Australia is the sixth largest country in the world. Its ocean territory is the world’s third largest, spanning three oceans and covering around 12 million square kilometres. Nearly seven million square kilometres, or 91 per cent of Australia, is covered by native vegetation. Although this figure may seem high, many of Australia’s desert landscapes are covered by native plants such as saltbush, albeit sparsely. For tens of thousands of years, the lives and sense of cultural identity of Indigenous Australians were inextricably linked to the land, its forms, flora and fauna. Today, the identity of all Australians is shaped by a relationship with the natural environment. Australia is one of the most urbanised and coast-dwelling populations in the world. More than 80 per cent of Australians live within 100 kilometres of the coast.

Medicare is the publicly funded universal health care scheme in Australia and was instituted in 1984. It coexists with a private health system. Medicare is funded partly by a 1.5% Medicare levy (with exceptions for low-income earners), with the balance being provided by government from general revenue. An additional levy of 1% is imposed on high-income earners without private health insurance. As well as Medicare, there is a separate Pharmaceutical Benefits Scheme that considerably subsidises a range of prescription medications.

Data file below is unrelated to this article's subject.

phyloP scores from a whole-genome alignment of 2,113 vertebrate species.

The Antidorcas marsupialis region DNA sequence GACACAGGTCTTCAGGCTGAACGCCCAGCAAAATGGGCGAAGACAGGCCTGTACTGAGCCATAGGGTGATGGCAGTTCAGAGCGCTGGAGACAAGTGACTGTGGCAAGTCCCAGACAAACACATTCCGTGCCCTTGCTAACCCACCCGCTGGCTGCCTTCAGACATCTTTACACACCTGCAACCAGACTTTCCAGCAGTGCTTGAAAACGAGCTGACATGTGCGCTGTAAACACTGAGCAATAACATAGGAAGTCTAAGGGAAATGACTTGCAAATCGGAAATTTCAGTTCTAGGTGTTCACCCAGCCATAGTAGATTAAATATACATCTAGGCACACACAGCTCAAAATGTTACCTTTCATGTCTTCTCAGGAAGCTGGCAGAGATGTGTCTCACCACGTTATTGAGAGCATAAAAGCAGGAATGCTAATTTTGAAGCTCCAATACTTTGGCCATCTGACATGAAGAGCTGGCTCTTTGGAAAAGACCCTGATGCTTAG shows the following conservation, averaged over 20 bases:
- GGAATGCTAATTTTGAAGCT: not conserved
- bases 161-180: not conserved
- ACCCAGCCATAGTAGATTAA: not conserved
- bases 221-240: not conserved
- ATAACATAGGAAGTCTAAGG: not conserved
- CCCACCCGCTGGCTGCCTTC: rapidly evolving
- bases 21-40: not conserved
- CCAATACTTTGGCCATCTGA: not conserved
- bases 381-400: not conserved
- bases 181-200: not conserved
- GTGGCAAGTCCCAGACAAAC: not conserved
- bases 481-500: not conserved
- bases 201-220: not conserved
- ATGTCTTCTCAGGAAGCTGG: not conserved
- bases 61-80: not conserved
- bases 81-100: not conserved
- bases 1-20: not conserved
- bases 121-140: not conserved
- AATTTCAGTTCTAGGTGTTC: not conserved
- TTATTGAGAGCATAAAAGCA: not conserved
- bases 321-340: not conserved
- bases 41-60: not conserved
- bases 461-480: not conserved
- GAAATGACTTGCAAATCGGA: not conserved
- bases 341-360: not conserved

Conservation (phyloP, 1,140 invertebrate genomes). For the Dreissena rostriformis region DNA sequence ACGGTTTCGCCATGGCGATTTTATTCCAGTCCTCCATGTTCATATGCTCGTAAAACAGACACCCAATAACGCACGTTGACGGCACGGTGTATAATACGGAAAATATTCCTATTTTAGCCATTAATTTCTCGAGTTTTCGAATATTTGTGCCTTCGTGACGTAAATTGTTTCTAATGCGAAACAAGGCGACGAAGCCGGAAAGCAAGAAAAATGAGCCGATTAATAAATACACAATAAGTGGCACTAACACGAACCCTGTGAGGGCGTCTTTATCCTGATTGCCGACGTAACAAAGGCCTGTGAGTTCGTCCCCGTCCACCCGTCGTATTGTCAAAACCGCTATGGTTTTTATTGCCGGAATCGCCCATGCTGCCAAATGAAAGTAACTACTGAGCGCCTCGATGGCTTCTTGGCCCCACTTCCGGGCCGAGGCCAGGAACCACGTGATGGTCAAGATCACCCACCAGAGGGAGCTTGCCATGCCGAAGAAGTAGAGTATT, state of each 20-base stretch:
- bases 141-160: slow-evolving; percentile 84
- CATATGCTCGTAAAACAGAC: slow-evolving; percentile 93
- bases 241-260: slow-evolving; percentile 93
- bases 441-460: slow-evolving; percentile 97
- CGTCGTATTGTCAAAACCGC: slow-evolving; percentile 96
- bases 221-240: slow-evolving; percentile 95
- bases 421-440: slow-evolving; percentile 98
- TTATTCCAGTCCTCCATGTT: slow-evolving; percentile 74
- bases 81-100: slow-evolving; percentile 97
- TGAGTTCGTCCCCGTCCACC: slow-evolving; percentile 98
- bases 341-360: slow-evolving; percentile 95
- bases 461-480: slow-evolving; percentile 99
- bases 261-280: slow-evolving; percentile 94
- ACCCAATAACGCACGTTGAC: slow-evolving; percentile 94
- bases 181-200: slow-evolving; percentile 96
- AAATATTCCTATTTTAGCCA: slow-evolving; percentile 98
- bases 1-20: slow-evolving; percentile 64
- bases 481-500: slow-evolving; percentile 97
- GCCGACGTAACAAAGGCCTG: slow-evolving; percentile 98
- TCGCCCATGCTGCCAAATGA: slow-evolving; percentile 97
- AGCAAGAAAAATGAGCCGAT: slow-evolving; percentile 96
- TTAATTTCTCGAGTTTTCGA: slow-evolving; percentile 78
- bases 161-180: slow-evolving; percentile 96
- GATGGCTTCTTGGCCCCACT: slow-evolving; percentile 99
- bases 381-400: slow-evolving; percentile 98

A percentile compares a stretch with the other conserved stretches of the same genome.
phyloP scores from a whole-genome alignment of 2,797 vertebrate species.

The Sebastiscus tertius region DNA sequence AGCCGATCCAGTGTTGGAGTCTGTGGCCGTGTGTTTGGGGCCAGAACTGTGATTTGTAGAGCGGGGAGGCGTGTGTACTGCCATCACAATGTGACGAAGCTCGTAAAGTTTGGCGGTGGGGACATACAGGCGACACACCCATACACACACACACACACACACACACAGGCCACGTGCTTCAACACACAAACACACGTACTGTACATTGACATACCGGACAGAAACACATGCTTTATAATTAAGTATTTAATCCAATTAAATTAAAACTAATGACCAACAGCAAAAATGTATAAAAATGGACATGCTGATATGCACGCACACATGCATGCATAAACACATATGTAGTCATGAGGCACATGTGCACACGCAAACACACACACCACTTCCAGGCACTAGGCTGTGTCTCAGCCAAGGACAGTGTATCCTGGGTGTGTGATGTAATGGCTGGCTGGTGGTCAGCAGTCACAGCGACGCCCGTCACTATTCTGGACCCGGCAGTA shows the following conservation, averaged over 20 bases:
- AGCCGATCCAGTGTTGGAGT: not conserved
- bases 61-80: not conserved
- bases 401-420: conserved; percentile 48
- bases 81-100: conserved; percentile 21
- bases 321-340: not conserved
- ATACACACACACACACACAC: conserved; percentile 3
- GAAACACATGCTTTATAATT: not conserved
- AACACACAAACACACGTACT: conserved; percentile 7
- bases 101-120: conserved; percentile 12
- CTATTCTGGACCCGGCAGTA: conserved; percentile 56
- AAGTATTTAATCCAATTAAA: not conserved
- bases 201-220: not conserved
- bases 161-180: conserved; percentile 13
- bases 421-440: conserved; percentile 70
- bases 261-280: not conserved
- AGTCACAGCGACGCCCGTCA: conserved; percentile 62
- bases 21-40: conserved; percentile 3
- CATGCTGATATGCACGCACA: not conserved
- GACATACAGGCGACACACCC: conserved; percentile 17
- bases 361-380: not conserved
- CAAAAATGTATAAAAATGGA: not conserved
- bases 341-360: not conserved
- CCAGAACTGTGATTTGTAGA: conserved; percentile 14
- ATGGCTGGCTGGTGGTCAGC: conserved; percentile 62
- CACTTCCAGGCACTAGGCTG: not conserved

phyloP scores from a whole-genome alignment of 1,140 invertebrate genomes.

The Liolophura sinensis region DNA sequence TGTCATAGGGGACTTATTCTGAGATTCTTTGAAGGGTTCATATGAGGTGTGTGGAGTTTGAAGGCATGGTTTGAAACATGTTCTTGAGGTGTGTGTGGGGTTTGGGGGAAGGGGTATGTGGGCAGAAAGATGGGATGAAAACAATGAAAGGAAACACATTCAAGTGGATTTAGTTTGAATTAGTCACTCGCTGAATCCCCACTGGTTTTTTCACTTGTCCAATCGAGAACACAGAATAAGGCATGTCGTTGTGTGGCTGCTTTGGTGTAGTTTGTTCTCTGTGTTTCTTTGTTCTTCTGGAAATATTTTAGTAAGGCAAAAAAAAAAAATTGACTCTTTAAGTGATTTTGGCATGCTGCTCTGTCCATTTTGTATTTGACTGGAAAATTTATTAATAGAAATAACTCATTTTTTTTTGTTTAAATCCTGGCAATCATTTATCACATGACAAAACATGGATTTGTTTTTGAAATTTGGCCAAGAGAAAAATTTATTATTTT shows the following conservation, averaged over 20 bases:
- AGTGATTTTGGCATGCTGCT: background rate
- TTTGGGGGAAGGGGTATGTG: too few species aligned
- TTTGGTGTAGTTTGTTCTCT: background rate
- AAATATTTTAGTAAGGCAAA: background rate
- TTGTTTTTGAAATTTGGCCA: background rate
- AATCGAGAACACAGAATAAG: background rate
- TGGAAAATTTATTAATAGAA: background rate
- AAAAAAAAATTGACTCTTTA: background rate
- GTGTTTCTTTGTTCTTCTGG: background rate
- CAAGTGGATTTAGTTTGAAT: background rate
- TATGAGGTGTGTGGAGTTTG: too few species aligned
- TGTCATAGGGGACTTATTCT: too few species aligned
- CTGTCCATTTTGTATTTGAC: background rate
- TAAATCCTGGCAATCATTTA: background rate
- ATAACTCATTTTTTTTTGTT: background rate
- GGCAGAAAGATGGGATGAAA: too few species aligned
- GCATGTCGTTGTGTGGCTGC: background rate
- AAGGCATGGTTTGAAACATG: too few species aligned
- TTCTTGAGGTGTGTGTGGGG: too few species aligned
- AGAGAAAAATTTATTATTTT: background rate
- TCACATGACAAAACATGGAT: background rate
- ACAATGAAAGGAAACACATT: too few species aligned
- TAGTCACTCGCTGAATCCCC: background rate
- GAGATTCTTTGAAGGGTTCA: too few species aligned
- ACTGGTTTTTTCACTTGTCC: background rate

The Australian education system has produced scientists, designers, educators, entrepreneurs, artists and humanitarians who have changed the world, winning awards from Oscars to Nobel prizes. Their global achievements include the “black box” now on every airplane, the Earth hour initiative, and the invention of Wi-Fi. Australia is proud of the individuals who have studied and worked in Australia (whether they were born here or another country) and gone on to achieve great things and contribute to making the world a better place. Free public education from years 1 to 12.

 Little time zone difference and closer trade route